|European Case Law Identifier:||ECLI:EP:BA:1989:T045688.19890531|
|Date of decision:||31 May 1989|
|Case number:||T 0456/88|
|IPC class:||C07D 213/61|
|Language of proceedings:||EN|
|Download and more information:||
|Title of application:||Preparation of (trifluoromethyl) pyridines|
|Applicant name:||The Dow Chemical Company|
|Relevant legal provisions:||
|Keywords:||Inventive step - state of the art - reassessment
Summary of Facts and Submissions
I. European patent application No. 83 307 212.7, filed on 25 November 1983 and published under No. 110 690, was refused by a decision of the Examining Division notified on 13 April 1988. The decision was based on claims 1-6 filed on 27 August 1987 and claims 7-10 filed on 12 February 1987. Claim 1, of which an inaccurate version was reproduced in the decision, was directed to a method of preparing a trifluoromethyl substituted pyridine compound from the corresponding trichloromethyl substituted pyridine.
II. The reason given for the refusal was lack of inventive step of the claimed subject-matter in view of the documents:
(a) = US-A-4 266 064 (b) = EP-A-63 872 (c) = US-A-4 184 041 [similar to (d) = DE-A-2 812 607].
The problem arising out of (a), which document was considered to be the most relevant state of the art and which taught the first real industrial process, was to find an economic method for the fluorination of a trichloromethylpyridine with HF, without the disadvantages of the known catalytic vapour phase process (e.g. corrosiveness of HF and HCl).
According to the Examining Division, it was obvious to try the fluorination catalysts disclosed in (a) in a liquid phase reaction system at a lower temperature. Such liquid phase and vapour phase processes were presented in the prior art without one being favoured over the other (in particular (c), (d); (b)) and were therefore considered to be equivalent.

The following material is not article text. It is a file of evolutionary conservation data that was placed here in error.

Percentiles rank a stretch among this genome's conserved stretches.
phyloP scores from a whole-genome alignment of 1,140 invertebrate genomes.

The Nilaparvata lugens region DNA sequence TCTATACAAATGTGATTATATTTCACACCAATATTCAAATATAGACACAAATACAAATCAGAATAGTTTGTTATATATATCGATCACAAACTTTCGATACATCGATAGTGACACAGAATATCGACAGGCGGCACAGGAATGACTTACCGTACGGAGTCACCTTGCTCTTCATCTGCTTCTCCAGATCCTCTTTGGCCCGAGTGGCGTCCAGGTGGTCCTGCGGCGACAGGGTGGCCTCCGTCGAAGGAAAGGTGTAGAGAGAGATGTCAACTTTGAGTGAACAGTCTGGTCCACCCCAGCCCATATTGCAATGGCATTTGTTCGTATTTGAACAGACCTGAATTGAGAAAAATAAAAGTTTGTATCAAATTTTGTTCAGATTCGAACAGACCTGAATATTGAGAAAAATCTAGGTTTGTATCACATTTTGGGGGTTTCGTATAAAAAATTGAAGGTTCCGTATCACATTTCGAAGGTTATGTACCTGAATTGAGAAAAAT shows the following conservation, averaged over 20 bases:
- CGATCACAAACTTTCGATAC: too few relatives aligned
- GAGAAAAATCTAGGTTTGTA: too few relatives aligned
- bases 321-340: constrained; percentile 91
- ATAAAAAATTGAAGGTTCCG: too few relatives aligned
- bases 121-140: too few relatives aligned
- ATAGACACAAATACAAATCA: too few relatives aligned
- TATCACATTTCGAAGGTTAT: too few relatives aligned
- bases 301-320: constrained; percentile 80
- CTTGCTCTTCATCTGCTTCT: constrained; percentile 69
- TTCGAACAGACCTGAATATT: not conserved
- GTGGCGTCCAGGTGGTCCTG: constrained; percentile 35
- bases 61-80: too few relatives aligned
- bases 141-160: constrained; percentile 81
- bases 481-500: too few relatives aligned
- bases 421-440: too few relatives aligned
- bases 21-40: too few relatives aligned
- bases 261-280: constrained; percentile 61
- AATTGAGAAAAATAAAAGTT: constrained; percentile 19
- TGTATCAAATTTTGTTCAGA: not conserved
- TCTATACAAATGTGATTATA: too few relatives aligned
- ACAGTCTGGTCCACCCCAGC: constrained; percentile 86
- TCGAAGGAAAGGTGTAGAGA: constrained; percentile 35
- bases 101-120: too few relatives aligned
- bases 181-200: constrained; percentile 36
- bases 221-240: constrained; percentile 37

Consequently, the skilled person could have expected that the catalytic process known from (a) could be carried out in the liquid phase and that this would also lead to good results.
The lower yields of desired products, the higher amount of by-products and longer reaction times associated with the liquid phase process cancelled out any economic advantages vis-à-vis the prior art process. The feature "in the absence of a diluent" seemed to be of no relevance and, therefore, non-essential.
In the absence of any unexpected advantage, the grant of a patent was not justified.
III. A Notice of Appeal against this decision was lodged by the Appellant on 11 June 1988, the fee being paid on the same day. A Statement of Grounds and an amended Claim 1 were filed on 11 August 1988.
The amended Claim 1 differs from Claim 1 forming the basis of the decision to refuse, in that the feature "at a temperature of below 250°C" has been inserted. The claim now reads as follows: